Electrical Business

Prairie provinces lead renewables expansion in Canada

May 25, 2021 – The Prairie provinces will lead Canada’s growth in renewable energy capacity over the next three years, according to a new report by the Canada Energy Regulator (CER).

“When people think about the Prairies, many of them think about fossil fuels. Interestingly, our projections show they are actually now leading the way in renewable energy growth, while national levels will slow in the next three years,” said Darren Christie, Canada Energy Regulator.

The report “Canada’s Renewable Power” says decreased reliance on coal and substantial increases in wind and solar capacity will increase the amount of renewable energy added to the grid in Alberta and Saskatchewan. Meantime, Manitoba will “strengthen its position as a prominent hydro producer”.

The pace of overall renewable energy growth is expected to slow at the national level between 2021 and 2023, but with strong growth in provinces with a large reliance on fossil fuel generation.


Electricity generation from renewable sources is expected to continue increasing as demand for electricity grows and the country continues its transition to a lower-carbon economy, says CER, adding Canada will see gradual declines in overall carbon emissions from electricity generation largely due to Saskatchewan, Alberta, Nova Scotia and New Brunswick replacing coal with renewables and natural gas.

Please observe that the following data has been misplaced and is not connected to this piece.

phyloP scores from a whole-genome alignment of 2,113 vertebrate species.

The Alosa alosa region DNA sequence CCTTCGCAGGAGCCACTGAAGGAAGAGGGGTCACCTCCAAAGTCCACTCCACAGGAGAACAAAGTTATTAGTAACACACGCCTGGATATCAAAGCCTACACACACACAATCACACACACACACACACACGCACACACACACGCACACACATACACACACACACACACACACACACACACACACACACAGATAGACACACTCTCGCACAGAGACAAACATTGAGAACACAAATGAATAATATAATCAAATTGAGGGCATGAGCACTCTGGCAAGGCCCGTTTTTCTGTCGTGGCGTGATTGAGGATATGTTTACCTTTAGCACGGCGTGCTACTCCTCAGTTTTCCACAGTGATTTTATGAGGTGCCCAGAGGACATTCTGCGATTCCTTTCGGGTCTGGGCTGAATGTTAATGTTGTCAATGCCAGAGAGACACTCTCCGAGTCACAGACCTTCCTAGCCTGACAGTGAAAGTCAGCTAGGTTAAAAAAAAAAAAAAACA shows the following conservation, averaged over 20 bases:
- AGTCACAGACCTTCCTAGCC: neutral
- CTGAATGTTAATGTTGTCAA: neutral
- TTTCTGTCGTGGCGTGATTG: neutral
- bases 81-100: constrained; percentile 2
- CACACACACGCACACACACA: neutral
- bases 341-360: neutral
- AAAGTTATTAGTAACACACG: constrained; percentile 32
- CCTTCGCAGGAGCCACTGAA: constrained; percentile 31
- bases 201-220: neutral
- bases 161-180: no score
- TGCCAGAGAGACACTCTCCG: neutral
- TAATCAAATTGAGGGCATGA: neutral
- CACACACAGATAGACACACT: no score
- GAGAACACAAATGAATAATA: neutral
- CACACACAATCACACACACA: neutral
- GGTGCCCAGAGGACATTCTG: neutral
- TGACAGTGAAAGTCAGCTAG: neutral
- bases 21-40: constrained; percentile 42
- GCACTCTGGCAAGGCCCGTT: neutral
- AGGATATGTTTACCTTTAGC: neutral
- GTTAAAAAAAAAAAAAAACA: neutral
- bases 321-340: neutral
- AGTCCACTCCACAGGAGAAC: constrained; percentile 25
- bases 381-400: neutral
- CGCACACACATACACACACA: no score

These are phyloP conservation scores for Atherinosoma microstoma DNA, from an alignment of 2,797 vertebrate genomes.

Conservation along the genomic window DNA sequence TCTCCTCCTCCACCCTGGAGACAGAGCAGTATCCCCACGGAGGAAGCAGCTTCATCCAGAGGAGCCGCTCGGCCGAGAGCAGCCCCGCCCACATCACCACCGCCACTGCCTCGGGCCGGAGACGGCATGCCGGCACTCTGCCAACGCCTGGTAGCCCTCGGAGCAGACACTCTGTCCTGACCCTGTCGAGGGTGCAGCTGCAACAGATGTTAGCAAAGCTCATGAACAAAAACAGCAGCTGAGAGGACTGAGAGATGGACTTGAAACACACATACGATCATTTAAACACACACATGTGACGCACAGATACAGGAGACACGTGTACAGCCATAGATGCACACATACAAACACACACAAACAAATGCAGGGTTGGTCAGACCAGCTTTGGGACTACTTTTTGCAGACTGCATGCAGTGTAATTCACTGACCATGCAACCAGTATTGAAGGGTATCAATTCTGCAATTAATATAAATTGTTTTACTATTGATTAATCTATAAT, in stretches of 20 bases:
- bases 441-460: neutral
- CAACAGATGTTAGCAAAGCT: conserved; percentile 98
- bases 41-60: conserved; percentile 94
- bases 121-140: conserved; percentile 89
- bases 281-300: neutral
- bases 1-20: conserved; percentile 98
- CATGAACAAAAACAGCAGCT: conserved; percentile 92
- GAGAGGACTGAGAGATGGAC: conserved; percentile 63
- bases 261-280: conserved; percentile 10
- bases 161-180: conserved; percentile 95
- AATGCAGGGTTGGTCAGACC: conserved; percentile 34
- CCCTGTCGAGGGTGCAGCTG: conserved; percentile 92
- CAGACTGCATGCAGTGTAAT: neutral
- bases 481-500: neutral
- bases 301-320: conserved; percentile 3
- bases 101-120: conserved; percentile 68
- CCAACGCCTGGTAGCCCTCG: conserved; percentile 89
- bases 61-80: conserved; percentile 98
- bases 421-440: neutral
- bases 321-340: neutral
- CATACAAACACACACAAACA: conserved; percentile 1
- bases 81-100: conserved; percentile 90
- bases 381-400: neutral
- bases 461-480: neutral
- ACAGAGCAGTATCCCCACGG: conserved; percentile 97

The pace of growth beyond 2023 in renewable power will depend on technological developments, consumer preferences, and government policies and programs, adds CER.

Report highlights

• Wind capacity in Saskatchewan is projected to triple, and nearly double in Alberta between 2020 and 2023. Significant solar capacity growth is also projected, with Alberta adding 1200 MW by 2023.

• In Alberta, the share of renewables in the capacity mix is expected to increase from 16% in 2017 to 26% by 2023. Similarly, Saskatchewan’s renewable share of capacity is expected to increase from 25% in 2018 to 33% in 2023.

• Renewable capacity growth slows most notably in Ontario. Between 2010 and 2017, renewable capacity grew 6.8% per year. Between 2018 and 2023, growth in Ontario slows to 0.4% per year, as capacity grows by 466 MW over this period.

• New large-scale hydro, wind and solar projects will push the share of renewables in Canada’s electricity mix from 67% of installed capacity in 2017 to 71% in 2023.

• Hydro is the dominant source of electricity in Canada, accounting for 55% of total installed capacity and 59% of generation, with British Columbia, Manitoba, Quebec, Newfoundland & Labrador, and Yukon deriving more than 90% of their power from hydro.

• The jurisdictions with the highest percentage of non-hydro renewable electricity generation are Prince Edward Island (100%), Nova Scotia (15.8%) and Ontario (10.5%).

• In 2010, 62.8% of Canada’s total electricity generation (364,681 GWh) was from renewable sources. By 2018, 66.2% (425,722 GWh) was from renewable sources, and is projected to be 71.0% by 2023.

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